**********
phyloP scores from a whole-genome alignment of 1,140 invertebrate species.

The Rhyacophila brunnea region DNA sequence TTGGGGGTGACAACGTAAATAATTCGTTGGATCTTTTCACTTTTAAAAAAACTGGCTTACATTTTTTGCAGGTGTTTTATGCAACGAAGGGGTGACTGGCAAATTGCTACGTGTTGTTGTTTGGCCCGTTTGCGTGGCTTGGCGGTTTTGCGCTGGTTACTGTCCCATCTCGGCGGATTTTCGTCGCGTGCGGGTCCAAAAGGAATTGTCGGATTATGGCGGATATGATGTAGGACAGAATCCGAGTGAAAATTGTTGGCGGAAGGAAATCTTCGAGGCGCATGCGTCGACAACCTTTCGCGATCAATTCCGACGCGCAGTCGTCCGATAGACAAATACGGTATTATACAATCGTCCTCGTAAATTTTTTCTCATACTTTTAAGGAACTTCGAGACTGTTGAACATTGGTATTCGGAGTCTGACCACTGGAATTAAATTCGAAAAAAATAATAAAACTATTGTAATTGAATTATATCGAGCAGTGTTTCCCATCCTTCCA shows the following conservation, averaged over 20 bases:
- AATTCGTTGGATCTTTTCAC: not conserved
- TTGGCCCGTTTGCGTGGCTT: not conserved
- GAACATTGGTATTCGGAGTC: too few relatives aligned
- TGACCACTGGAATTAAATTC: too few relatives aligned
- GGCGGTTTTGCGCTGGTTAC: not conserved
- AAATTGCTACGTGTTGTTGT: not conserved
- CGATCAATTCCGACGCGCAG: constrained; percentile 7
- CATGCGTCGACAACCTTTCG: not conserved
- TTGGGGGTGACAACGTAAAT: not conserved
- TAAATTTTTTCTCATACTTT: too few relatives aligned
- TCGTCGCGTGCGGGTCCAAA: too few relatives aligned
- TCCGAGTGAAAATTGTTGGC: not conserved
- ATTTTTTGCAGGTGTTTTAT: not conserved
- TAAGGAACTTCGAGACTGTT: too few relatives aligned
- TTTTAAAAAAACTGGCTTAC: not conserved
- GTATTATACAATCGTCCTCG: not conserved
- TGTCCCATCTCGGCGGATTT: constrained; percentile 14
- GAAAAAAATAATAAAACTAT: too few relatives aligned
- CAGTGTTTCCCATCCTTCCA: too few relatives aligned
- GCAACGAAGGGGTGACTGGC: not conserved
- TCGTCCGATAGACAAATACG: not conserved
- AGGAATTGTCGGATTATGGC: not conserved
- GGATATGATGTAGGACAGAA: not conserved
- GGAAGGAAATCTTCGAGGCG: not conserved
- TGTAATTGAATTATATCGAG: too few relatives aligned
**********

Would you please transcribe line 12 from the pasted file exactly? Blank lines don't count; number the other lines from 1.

- TAAATTTTTTCTCATACTTT: too few relatives aligned